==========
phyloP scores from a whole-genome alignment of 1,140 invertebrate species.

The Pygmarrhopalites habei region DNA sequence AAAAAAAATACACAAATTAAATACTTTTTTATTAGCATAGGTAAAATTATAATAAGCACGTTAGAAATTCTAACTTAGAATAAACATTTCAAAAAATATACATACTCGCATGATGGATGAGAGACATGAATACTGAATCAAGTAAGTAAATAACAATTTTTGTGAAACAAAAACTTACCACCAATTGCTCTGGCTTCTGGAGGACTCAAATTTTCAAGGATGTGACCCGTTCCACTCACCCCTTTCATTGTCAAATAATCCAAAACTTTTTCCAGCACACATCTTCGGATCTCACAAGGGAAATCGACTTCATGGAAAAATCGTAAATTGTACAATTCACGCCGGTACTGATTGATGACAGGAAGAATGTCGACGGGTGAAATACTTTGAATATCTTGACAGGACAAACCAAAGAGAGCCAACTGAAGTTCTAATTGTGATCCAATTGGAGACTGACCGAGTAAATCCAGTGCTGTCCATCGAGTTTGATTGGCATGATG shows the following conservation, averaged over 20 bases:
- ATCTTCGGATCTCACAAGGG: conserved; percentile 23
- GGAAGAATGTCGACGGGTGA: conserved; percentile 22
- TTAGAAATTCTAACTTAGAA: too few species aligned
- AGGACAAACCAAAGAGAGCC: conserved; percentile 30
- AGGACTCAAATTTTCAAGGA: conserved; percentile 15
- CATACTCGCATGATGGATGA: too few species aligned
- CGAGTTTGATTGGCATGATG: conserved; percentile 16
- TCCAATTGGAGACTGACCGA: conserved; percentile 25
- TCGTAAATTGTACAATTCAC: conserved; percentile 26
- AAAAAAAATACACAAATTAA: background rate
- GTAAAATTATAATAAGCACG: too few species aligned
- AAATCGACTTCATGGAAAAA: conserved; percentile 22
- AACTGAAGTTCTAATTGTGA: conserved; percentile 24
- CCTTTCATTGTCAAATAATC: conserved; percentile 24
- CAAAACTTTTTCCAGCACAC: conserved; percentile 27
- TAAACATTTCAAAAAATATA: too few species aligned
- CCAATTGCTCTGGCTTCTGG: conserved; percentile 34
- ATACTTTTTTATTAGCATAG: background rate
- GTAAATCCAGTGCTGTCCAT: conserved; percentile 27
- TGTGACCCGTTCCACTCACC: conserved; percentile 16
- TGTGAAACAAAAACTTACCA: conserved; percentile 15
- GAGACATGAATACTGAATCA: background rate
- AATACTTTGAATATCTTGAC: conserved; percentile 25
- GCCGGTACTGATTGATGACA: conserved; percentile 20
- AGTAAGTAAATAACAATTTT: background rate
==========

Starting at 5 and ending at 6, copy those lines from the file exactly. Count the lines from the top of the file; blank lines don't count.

- TTAGAAATTCTAACTTAGAA: too few species aligned
- AGGACAAACCAAAGAGAGCC: conserved; percentile 30